The applicant was the CFO in a telecommunications company (Company), which had a banking relationship with a global banking group. Between 2007 and 2017, the Company, two of its subsidiaries, and the applicant allegedly deceived the global banking group which included the respondents and the US government as to the Company’s business activities in Iran. The employees of the Company are alleged to have made misrepresentations about the relationship of the Company with an unofficial subsidiary in Iran and to the effect that the Company had not violated any US laws or regulations relating to Iran.

In reliance on the misrepresentations by the Company, the global banking group and its US subsidiary in particular cleared more than USD $100 million of transactions relating to the Company’s unofficial subsidiary in Iran between 2010 and 2014; this was in contravention of US sanctions law and exposed the global banking group to potential civil or criminal penalties.

In 2019, US prosecutors brought criminal charges against the Company, the two subsidiaries involved and the applicant for financial fraud. The applicant had in the meantime been detained in Canada. The US government sought the applicant’s extradition to the US so that she could be prosecuted as a co-defendant in the US criminal proceedings.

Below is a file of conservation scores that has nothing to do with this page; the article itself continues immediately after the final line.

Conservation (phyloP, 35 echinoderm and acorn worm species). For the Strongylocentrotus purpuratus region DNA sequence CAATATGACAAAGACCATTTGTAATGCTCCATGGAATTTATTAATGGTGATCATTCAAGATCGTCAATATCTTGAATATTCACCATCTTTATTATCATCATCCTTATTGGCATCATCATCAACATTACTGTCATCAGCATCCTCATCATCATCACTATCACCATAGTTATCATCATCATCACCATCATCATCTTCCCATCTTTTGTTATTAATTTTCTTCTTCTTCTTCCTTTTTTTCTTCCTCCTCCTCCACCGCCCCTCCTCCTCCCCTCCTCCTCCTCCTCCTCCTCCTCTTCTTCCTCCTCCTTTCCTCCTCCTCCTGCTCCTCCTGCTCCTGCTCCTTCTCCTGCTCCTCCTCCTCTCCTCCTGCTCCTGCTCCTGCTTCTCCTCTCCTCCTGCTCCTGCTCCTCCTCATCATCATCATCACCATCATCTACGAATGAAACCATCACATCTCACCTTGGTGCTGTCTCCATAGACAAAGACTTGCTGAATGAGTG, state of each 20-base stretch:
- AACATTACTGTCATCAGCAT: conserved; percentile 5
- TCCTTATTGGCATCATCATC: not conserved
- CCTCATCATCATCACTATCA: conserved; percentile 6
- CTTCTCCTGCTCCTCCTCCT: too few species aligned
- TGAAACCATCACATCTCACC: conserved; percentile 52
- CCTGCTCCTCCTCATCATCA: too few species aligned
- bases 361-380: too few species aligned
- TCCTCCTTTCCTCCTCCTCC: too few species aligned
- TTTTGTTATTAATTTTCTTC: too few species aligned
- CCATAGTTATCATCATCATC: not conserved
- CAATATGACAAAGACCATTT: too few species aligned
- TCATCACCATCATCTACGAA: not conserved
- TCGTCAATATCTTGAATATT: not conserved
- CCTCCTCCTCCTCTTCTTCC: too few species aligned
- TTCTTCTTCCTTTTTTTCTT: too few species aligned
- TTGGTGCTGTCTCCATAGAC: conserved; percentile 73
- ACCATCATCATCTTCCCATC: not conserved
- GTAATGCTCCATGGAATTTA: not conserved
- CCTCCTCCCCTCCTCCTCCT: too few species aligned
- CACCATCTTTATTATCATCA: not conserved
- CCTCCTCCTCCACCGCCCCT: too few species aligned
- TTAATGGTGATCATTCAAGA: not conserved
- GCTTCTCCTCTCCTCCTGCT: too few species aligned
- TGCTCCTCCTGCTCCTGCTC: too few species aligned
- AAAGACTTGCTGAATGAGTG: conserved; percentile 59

The applicant subsequently applied to the English High Court under section 7 of the Act seeking disclosure from three UK subsidiaries of the global banking group (the respondent banks) of 13 categories of documents to support her arguments in the Canadian extradition proceedings. The applicant’s case was that the documents were held by the US government, emanated from within the global banking group and were not ‘discoverable’ in the Canadian extradition proceedings or through the US criminal proceedings.

Decision

The court found in favour of the respondent banks and dismissed the application. In summary, the court held that it had no jurisdiction to make the disclosure order sought by the applicant. The court also said that even if it had found in favour of the applicant on the jurisdiction issue, it would have still refused the application on the basis that the documents/records sought by the applicant did not fall within the scope of the Act. The court also noted that even if the applicant had been successful on both the jurisdiction and the records issues, the court would not have not exercised its discretionary power to grant the application.

We consider below some of the key issues considered by the court in relation to the application.